McPherson and Postema Retire from Granco Clark
Granco Clark, which is based in Belding, Mich., has announced the retirements of systems managers Gerald McPherson and Roger Postema, after 40 and 17 years in the industry respectively.

“We have been privileged to have worked with Gerry and Roger, and they have served Granco Clark well,” said president Larry Difatta. “We wish them all the best in retirement and thank them for their years of dedication.” 

A Minute With ...

AL Lutz

Al Lutz has worked in the glass industry for 34 years, and has been with PPG Industries since 1970, most recently having served as the company’s director of technical services, flat glass. After announcing his retirement, he agreed to discuss how he became involved with the glass industry and his plans after leaving it.

Q. How did you get involved in the glass business to begin with?
A. Well, I was recruited by PPG in graduate school and really didn’t know anything about the industry. 
Q. What are some of the changes you have seen in the industry?
A. There’s been a tremendous change in the technology and products that are used. For example, at the start of my career, there wasn’t safety-glazing legislation. Since 1977 safety glazing is a requirement. There was relatively little use of insulating glass and that has become, in the last decade, the rule of thumb. There wasn’t quite the concern with solar control, so all the solar control coated products and spectrally-selective tinted substrates have come on the scene [since then].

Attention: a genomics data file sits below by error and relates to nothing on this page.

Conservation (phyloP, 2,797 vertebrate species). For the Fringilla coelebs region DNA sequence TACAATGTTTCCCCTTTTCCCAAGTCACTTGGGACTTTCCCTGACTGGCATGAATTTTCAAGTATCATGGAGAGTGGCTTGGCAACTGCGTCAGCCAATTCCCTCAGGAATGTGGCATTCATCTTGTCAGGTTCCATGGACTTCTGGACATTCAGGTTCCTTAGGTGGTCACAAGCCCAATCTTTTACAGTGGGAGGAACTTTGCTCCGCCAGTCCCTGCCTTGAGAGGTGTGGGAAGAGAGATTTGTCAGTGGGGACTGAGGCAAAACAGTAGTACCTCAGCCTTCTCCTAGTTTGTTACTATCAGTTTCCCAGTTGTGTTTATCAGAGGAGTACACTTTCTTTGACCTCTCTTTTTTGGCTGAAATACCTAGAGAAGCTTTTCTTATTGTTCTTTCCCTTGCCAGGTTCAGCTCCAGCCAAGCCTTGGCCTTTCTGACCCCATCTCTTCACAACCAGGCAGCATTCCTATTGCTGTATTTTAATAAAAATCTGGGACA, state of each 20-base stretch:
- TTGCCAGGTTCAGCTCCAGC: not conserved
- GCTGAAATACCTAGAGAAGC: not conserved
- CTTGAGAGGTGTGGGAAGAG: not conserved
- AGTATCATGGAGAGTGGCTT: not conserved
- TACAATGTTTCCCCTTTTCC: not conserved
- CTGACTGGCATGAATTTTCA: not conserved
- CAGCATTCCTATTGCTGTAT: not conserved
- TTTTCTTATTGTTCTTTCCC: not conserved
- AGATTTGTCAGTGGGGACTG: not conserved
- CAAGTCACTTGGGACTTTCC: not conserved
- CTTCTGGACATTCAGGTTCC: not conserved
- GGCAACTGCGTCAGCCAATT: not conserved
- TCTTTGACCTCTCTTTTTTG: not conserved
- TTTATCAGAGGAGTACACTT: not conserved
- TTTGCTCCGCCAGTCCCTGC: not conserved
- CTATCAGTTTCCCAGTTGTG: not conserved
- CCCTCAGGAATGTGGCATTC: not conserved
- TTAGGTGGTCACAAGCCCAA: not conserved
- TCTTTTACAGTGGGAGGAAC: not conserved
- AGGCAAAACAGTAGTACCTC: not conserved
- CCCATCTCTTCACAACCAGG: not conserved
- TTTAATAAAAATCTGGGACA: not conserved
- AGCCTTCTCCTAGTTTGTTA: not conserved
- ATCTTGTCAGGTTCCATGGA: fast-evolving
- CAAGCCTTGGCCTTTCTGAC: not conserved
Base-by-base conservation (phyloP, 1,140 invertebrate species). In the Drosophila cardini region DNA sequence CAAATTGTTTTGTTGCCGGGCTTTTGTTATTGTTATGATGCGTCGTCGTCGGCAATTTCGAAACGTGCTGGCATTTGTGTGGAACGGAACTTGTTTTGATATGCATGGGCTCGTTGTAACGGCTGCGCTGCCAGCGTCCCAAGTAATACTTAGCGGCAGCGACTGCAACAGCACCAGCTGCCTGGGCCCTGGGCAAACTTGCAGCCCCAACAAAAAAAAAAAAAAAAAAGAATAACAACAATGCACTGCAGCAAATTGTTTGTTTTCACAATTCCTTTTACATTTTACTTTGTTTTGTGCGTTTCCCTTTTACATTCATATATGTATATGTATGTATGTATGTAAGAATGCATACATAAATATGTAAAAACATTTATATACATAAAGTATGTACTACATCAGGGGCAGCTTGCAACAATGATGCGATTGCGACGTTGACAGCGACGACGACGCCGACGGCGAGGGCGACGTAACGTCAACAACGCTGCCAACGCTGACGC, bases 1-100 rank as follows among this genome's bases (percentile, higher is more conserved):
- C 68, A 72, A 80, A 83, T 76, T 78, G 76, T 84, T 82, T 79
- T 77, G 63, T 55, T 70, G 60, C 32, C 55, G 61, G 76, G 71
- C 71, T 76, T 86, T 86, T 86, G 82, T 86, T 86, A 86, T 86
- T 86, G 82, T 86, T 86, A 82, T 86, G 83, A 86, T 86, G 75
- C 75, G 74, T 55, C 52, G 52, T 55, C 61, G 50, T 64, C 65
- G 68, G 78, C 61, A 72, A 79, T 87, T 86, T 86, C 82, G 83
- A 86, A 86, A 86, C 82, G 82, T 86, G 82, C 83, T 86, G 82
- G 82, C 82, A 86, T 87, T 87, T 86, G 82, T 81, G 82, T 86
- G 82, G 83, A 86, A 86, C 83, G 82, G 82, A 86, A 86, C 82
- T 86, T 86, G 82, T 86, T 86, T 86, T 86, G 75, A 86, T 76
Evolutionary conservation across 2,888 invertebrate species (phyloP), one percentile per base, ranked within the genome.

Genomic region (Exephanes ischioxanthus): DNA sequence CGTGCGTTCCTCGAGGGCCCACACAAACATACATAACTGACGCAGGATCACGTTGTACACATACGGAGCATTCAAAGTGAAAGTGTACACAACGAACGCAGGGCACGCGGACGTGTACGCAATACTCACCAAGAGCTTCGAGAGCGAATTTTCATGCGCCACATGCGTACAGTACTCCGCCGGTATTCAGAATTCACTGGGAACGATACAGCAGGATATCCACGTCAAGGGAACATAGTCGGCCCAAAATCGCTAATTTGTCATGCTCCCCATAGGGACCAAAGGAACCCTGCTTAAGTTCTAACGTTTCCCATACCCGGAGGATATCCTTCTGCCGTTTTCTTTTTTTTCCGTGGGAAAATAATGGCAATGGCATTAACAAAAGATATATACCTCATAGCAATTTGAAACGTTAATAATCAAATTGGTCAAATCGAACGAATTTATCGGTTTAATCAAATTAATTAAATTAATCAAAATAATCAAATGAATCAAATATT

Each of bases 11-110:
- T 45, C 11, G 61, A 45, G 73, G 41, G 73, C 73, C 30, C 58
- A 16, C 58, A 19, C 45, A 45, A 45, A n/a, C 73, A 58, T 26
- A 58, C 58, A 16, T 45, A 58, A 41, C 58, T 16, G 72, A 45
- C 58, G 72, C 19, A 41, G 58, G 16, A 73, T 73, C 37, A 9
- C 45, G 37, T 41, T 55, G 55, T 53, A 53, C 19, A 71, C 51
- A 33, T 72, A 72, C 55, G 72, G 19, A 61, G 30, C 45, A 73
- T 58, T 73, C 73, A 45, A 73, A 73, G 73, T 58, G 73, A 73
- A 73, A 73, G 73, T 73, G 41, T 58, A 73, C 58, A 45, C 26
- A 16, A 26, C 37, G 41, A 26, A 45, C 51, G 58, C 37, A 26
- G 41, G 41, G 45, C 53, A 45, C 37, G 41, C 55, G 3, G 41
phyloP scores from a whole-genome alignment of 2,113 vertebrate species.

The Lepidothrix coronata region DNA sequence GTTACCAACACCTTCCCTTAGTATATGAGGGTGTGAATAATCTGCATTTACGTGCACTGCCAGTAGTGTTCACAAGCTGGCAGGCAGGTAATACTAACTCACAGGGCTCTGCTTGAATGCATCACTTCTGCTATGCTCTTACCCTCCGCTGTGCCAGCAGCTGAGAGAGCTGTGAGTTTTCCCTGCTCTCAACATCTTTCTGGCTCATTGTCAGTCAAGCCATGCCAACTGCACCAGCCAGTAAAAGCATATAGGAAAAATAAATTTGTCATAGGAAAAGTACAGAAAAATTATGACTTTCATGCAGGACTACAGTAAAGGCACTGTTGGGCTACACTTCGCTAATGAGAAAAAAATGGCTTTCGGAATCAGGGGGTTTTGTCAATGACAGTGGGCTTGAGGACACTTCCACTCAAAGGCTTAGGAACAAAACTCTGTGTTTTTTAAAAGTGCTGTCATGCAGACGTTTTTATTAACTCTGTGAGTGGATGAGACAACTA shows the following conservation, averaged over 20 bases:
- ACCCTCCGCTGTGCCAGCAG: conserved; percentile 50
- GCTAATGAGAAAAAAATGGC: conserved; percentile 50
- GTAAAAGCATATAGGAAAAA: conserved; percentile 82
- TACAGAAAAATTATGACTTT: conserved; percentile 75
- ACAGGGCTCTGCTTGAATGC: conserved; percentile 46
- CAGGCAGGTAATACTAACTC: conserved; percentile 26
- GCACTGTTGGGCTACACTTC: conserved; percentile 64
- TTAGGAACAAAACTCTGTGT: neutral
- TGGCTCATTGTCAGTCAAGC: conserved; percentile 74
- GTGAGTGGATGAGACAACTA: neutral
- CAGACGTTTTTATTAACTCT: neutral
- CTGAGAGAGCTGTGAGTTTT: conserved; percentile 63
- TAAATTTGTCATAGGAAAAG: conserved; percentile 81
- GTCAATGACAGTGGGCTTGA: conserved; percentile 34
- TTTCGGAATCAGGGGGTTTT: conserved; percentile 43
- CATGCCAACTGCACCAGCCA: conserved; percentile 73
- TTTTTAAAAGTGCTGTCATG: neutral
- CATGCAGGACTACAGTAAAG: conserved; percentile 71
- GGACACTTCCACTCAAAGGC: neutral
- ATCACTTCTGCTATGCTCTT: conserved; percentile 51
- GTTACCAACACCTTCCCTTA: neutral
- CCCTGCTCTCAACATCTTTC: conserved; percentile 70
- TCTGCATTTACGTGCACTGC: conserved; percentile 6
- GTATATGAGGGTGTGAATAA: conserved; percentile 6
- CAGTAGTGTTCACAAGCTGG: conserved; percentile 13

Q. What do you consider your biggest career achievement?
A. I think the most unusual and rewarding experience was my role in founding and starting up our joint venture glass distribution company in Japan. I was assigned to start up PPG’s glass business in Japan in 1988 and negotiated with a partner and founded the company. It still exists [there] today as the PPG-CI glass company.
Q. How did you become involved with GANA?
A. After returning to the States and taking over the job that I have presently, the responsibility included participation in GANA. I certainly enjoyed the work there and working with the tempering division and helping to start up the primaries division.
Q. Have you made any retirement plans?
A. Oh, probably nothing different than most people: more free time, perhaps some continued involvement with the industry or with PPG, more personal things, hobbies, recreation, travel.
Q. What would you like people to remember about you?
A. I think that the remembrance or the bit of advice should just be that the whole industry has to work together rather than trying to advance selfish, private or company-specific issues.